This is an excerpt from EERE Network News, a weekly electronic newsletter.
DOE and EPA Release Fuel Economy Data for 2006 Models
DOE and the U.S. Environmental Protection Agency (EPA) released the 2006 Fuel Economy Guide on October 12th to help consumers make well-informed choices when purchasing a new vehicle. Hybrid and diesel vehicles continue to be the fuel economy leaders, with the Honda Insight and Toyota Prius hybrids topping the fuel economy top-ten list, followed by the Volkswagen New Beetle, Golf, and Jetta diesels. Other hybrids making the top-ten list for model year 2006 include the Lexus RX 400h, the Ford Escape Hybrid, the Mazda Tribute Hybrid (which is not yet available), the Mercury Mariner Hybrid, and the Toyota Highlander Hybrid. The only conventional gasoline-fueled vehicle to make the top-ten list is the manual-transmission Toyota Corolla. The newly updated Fuel Economy Web site offers detailed information on vehicle fuel economy, including a complete downloadable version of the 2006 Fuel Economy Guide. See the DOE press release or go directly to the Fuel Economy Web site.
Fuel economy estimates, which appear on the window stickers of all new cars and light trucks, are determined by tests conducted by manufacturers and EPA according to EPA specifications. To ensure these estimates continue to remain as reliable as possible, EPA plans to propose updates to its fuel economy test procedures by the end of this year. The EPA also provides the Green Vehicle Guide Web site, which allows consumers to locate the cleanest running and most fuel-efficient vehicles. See the EPA's Fuel Economy program and Green Vehicle Guide Web sites.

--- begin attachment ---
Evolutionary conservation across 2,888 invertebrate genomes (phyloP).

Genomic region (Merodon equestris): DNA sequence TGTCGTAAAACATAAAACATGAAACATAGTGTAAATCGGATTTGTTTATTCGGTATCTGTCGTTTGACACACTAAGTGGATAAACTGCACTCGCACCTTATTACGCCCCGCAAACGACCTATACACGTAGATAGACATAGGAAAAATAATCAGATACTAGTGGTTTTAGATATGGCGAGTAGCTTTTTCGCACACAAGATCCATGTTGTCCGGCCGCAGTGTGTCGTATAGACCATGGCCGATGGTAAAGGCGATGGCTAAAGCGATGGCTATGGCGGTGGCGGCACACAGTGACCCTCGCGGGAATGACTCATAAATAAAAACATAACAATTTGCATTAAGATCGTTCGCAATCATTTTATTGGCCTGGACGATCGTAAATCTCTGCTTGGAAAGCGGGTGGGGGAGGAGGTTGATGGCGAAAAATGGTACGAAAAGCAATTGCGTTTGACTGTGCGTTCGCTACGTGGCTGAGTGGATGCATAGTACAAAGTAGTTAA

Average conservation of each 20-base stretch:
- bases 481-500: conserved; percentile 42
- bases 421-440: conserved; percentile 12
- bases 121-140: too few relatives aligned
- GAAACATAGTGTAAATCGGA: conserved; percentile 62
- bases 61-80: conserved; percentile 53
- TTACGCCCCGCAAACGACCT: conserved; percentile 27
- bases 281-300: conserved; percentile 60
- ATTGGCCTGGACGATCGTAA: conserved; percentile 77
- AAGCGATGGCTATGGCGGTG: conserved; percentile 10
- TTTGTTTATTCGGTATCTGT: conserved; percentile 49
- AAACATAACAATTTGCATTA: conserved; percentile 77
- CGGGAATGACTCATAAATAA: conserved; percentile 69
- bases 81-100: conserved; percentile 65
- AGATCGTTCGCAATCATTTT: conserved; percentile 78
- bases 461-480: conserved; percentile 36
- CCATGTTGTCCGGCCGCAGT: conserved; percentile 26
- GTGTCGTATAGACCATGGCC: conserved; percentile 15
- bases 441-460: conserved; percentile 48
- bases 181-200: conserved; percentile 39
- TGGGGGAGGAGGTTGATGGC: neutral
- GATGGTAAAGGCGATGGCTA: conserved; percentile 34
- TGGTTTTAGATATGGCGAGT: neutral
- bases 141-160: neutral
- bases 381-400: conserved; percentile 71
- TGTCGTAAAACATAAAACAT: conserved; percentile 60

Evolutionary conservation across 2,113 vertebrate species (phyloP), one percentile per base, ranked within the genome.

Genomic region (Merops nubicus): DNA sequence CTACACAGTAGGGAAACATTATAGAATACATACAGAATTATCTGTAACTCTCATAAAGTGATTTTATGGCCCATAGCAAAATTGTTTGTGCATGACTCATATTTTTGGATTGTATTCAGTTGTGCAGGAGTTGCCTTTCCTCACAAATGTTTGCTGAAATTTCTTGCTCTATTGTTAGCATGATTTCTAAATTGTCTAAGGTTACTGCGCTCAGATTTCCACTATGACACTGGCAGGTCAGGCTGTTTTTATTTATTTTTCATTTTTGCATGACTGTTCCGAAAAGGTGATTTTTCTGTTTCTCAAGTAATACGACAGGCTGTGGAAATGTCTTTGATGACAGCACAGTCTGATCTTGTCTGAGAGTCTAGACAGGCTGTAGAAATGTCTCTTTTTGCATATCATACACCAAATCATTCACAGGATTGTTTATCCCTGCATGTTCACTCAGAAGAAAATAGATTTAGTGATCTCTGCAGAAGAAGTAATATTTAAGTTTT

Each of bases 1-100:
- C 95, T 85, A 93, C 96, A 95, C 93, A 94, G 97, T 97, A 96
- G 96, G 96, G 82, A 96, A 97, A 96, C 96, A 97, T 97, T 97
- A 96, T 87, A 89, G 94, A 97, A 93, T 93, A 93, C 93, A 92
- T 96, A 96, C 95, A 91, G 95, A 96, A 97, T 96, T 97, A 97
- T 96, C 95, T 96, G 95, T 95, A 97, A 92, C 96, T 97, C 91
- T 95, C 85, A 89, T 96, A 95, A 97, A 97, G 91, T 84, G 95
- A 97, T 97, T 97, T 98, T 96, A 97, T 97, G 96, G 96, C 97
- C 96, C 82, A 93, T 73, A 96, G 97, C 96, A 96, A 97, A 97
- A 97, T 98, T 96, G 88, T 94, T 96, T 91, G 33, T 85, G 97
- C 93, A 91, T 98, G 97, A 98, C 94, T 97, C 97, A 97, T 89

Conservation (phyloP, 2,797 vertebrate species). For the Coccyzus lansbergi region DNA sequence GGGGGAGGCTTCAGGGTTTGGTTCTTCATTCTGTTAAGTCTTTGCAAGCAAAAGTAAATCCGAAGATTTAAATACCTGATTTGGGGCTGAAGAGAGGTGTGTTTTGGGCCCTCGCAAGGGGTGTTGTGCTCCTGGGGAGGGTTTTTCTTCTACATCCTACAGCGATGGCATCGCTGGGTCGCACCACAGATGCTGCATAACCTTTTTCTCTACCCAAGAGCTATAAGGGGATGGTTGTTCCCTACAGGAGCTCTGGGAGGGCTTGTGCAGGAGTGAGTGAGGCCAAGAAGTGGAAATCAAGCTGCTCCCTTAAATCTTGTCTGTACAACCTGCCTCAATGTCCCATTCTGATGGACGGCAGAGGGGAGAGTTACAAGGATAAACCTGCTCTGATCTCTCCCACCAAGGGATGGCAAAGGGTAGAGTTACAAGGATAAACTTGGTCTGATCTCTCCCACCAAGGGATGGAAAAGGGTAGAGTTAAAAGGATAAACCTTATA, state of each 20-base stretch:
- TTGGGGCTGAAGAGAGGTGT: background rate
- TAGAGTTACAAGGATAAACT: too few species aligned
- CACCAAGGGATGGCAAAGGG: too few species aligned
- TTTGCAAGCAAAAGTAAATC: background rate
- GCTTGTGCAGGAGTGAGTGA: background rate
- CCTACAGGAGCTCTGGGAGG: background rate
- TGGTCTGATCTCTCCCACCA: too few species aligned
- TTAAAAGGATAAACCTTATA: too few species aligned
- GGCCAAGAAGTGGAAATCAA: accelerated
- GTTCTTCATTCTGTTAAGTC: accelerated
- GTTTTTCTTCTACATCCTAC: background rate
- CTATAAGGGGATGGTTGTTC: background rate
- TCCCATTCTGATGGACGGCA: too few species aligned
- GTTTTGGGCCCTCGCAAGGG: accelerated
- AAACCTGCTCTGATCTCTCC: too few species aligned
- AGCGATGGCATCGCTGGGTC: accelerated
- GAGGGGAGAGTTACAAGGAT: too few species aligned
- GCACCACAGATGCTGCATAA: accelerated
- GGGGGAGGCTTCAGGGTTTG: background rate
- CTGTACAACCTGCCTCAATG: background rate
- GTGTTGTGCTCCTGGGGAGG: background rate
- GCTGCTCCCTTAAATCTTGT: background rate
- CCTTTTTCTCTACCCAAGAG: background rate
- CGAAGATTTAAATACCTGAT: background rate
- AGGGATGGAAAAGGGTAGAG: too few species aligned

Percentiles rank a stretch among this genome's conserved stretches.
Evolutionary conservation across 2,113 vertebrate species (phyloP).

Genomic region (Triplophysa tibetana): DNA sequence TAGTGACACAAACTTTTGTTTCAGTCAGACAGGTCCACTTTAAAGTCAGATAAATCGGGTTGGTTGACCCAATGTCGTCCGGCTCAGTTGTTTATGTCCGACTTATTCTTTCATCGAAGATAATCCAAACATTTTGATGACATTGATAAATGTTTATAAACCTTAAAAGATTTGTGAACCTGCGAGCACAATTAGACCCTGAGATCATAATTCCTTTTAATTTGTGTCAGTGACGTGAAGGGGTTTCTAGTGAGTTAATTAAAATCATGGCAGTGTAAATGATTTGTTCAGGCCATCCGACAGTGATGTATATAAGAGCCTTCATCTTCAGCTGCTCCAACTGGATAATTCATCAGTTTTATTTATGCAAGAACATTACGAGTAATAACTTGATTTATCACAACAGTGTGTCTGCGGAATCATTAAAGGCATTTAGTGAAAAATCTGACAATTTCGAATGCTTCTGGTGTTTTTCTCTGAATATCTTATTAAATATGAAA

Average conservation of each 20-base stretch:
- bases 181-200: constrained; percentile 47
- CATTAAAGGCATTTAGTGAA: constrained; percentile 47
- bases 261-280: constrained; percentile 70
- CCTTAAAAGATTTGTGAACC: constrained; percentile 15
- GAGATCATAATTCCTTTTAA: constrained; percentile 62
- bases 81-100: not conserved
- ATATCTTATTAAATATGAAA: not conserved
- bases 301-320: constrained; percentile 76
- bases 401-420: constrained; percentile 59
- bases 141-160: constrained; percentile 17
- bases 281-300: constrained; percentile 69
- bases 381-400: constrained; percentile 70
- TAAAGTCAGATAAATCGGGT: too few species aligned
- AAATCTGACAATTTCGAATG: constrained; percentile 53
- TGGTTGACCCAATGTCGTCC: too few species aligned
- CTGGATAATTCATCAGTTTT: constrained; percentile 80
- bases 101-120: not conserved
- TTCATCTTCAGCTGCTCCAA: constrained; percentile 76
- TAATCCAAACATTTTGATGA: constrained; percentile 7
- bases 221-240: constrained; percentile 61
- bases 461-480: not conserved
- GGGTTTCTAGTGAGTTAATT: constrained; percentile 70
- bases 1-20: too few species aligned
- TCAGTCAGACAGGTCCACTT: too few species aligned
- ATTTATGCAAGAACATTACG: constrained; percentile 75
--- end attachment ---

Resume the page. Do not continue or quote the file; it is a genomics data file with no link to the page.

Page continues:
A clear example of the fuel savings possible through fuel-efficient vehicles and alternative fuels is provided by DOE's Clean Cities Program, which on October 14th celebrated a landmark goal: displacing more than 1 billion gallons of petroleum, enough to fuel 2 million cars for a year. The program's 88 Clean Cities coalitions across the country helped achieve the milestone by implementing alternative fuels, alternative fuel vehicles, hybrid electric vehicles, fuel blends, heavy-truck idle reduction technologies, and other fuel economy improvements. See the announcement on the Clean Cities Program Web site.